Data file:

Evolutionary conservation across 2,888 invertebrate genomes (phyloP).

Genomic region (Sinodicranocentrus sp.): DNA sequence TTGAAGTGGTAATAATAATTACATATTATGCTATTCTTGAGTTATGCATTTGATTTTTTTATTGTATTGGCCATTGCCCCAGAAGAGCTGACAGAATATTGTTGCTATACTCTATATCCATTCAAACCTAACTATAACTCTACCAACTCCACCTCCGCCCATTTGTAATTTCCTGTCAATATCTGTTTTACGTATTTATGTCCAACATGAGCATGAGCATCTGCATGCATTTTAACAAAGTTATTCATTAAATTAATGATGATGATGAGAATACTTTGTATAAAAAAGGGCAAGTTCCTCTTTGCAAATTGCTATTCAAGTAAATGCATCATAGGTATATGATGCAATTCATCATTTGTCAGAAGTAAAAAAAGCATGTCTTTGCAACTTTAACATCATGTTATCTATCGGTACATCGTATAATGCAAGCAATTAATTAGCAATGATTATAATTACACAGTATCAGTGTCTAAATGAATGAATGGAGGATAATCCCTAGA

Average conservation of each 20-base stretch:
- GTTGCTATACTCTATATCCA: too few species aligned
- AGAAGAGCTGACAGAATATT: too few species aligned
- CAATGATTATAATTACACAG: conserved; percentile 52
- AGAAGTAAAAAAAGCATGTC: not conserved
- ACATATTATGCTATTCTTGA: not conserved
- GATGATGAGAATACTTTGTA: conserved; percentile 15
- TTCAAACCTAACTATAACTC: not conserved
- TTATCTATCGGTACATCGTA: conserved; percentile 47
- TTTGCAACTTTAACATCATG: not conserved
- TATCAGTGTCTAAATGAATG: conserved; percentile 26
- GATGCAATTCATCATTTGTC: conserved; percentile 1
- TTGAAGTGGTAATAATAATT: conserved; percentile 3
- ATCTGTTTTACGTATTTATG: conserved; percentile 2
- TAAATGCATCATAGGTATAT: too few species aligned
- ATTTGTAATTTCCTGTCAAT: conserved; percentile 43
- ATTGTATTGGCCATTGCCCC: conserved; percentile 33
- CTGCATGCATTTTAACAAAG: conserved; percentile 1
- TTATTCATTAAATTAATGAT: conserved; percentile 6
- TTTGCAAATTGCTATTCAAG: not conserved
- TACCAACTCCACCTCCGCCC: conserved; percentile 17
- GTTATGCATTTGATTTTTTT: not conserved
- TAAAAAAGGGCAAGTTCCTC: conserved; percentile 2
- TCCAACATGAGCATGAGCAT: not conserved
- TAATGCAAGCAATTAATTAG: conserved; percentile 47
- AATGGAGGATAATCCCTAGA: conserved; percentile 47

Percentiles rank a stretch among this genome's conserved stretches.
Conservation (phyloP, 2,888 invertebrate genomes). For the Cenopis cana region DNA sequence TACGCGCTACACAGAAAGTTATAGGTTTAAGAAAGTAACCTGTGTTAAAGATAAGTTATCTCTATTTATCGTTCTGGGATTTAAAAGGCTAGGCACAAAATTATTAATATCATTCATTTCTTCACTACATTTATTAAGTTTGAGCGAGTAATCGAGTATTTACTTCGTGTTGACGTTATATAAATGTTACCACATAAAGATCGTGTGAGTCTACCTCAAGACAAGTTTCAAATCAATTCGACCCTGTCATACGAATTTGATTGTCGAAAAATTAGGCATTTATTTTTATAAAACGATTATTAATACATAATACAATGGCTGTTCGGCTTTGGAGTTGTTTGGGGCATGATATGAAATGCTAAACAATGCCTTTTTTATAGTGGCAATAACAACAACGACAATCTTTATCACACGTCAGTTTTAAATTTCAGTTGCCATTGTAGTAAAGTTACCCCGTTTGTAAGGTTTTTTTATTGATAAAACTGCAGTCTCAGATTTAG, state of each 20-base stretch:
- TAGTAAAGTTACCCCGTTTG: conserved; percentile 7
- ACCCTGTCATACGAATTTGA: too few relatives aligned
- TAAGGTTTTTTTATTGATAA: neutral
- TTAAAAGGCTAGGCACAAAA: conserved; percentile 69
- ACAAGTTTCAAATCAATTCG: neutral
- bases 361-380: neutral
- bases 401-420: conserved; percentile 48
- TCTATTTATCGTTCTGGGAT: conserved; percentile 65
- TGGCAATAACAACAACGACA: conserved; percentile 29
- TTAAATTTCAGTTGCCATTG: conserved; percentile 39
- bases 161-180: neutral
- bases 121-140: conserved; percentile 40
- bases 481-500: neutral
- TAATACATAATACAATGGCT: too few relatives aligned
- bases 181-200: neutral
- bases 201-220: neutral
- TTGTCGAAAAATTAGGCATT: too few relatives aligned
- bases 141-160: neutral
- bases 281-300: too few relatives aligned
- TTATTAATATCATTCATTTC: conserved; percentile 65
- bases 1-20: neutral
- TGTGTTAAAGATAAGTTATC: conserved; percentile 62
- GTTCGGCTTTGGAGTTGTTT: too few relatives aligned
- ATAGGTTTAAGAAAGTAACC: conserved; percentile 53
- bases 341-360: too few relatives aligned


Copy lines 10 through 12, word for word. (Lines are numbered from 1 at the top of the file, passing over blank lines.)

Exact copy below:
- TTCAAACCTAACTATAACTC: not conserved
- TTATCTATCGGTACATCGTA: conserved; percentile 47
- TTTGCAACTTTAACATCATG: not conserved